prestige for themselves.
21
Another major eruption occurred in , and Vesuvius erupted
with some frequency in the eighteenth and nineteenth centuries,
though with much less violence. Paintings of eruptions were
enormously popular with tourists, whether they were contempo-
rary views or imaginative reconstructions of the events of ad .
Compare the view by Valenciennes, which shows Pliny collapsing
at Stabiae, to the one by Volaire, set in the eighteenth century.
What visual sources could Valenciennes call on, in addition to
Pliny’s account? What elements of Pliny’s account can be seen
equally in Volaire’s scene painted some 1,700 years later?
LATER look for infuences of the Greek and Roman styles
and forms you have seen in this exhibition in your own
twenty-frst-century world.
Pierre-Henri de Valenciennes (French, 1750 –1819),
Eruption of Vesuvius (detail), 1813, oil on canvas, Musée
des Augustins, Toulouse
20
My uncle decided to go down to the shore and investigate on the spot the possibility
of any escape by sea, but he found the waves still wild and dangerous. A sheet was
spread on the ground for him to lie down, and he repeatedly asked for cold water to
drink. Then the fames and smell of sulfur which gave warning of the approaching
fre drove the others to take fight and roused him to stand up. He stood leaning
on two slaves and then suddenly collapsed. . . . When daylight returned on the
th — two days after the last day he had seen — his body was found intact and
uninjured, still fully clothed and looking more like sleep than death.
We experienced many amazing and terrifying things. For the carts . . . were being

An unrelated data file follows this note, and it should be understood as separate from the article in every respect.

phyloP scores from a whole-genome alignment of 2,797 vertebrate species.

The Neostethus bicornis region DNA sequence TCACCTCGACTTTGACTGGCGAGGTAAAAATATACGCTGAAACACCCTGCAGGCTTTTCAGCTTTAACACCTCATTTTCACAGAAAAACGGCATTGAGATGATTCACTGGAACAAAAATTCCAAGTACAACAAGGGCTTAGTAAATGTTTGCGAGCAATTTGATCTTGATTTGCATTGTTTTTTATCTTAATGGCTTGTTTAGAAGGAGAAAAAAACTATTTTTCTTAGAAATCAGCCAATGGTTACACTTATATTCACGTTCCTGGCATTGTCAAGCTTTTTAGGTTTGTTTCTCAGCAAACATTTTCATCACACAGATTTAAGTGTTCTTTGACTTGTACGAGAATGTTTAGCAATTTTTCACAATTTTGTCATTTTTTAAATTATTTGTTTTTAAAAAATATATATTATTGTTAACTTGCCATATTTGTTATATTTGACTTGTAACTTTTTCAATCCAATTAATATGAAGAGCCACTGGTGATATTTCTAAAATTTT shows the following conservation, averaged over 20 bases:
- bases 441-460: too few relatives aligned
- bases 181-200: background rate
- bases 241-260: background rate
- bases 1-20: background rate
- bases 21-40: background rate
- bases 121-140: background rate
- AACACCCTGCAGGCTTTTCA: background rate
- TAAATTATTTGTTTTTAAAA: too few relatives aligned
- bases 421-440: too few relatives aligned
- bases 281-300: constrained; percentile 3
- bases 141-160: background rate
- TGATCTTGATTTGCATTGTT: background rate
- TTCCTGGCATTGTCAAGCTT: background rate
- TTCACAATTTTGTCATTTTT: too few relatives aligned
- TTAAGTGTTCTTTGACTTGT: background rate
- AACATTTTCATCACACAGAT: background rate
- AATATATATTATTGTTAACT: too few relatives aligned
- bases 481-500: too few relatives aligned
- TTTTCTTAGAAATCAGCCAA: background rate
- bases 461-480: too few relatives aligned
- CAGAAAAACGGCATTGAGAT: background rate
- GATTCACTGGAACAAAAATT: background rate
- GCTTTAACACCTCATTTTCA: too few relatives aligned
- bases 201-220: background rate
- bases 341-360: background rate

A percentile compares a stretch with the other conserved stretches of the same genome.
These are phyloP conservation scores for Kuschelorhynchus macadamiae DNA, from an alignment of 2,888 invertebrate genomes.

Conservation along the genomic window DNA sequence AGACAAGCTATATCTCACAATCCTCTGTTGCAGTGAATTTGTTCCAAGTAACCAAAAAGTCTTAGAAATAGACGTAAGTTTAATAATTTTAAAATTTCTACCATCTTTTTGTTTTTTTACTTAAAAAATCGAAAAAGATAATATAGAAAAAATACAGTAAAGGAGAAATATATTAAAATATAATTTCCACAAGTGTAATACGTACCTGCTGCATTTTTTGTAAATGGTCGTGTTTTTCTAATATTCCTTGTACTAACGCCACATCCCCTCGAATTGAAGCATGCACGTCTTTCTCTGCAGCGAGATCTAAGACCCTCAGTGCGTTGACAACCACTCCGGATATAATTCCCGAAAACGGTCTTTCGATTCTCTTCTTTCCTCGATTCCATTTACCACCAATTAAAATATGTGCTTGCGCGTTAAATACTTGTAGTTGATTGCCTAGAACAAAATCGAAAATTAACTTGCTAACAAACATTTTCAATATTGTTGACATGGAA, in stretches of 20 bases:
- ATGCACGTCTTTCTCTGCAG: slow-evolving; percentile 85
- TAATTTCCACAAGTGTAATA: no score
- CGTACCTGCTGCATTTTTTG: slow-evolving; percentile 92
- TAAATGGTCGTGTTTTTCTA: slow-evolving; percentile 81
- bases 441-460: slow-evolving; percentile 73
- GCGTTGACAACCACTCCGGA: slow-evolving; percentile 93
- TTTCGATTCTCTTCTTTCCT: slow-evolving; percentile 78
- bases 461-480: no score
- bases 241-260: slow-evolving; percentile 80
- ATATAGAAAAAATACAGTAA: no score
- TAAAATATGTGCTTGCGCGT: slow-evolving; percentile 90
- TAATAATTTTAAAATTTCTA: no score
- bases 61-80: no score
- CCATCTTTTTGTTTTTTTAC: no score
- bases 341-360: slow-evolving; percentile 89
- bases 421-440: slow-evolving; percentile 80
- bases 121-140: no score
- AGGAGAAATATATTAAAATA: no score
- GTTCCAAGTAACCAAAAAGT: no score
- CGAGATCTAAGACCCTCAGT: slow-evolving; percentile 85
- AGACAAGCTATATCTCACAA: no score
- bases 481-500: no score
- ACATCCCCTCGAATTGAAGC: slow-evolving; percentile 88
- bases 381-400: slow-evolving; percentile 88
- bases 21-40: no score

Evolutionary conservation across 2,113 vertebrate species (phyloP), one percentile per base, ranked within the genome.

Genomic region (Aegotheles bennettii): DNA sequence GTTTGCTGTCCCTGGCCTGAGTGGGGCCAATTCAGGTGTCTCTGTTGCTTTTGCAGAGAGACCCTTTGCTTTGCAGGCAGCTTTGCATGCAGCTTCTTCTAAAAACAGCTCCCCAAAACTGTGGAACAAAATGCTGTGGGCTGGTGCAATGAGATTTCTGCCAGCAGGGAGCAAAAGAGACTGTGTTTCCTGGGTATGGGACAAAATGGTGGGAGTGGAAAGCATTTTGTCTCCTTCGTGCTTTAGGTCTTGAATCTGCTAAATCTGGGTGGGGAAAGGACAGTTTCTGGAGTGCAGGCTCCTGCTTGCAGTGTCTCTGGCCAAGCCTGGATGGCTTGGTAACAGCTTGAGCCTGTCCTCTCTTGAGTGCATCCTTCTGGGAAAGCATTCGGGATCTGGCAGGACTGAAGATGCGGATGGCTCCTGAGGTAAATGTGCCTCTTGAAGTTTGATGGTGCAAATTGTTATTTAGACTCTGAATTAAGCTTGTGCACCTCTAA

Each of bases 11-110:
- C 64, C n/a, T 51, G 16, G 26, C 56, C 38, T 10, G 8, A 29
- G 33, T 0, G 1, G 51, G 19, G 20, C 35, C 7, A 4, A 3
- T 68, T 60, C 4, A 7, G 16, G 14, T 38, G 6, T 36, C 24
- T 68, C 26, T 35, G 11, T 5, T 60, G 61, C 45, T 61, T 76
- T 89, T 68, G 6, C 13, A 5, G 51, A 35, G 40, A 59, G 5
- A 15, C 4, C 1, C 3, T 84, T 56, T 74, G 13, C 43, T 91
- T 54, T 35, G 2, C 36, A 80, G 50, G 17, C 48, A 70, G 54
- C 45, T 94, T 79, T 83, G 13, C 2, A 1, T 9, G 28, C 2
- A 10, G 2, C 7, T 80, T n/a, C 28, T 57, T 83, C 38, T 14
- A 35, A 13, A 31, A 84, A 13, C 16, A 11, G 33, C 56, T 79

carried off in different directions, even though the ground was level, and they
didn’t stay in the same place even when they had been wedged with stones. Also
we saw the sea dragged back into itself and then apparently driven back by the
shaking of the earth . . . many sea creatures were stranded on the dry sand. In the
other direction a terrible black cloud, split by jagged and quivering bursts of fery
air, gaped open to reveal tall columns of fame. They were like lightning bolts,
but even bigger.
Some prayed for death because they were afraid of dying. Many of them raised
their hands to the gods in supplication, but even more took this disaster as a sign
that the gods were no more and the world had been overtaken by an endless night.
[A]shes began to fall again, this time in heavy showers. We rose from time to
time and shook them off, otherwise we should have been buried and crushed
beneath their weight. I could boast that not a groan or cry of fear escaped me in
these perils, had I not derived some poor consolation in my mortal lot from the
belief that the whole world was dying with me and I with it.
At last the darkness thinned and dispersed into smoke or cloud; then there was
genuine daylight, and the sun actually shone out, but yellowish as it is during
an eclipse. We were terrifed to see everything hanged, buried deep in ashes
like snowdrifts.
— Pliny the Younger, Epistles
5
His handsome features were perfected to an even greater
beauty, becoming something like those of Apollo, god of reason
and light who was also Augustus’ personal patron. Like a god,
Augustus seems immutable, unchanging, and deathless; in fact,
his portraits never aged over his .+-year reign. His image —
strong and serenely confdent — was effective propaganda. It
suggested his sure command and the harmony his reforms
had brought to a war-weary populace.
Why do you think Augustus wanted his image to appear this way?
What qualities of character do you think he was promoting?
What aspects of his rule was he emphasizing?
What kind of connection was he attempting to make with
the Roman people?
What impression does the portrait make on you?
Suppose Augustus had not chosen an idealized look and instead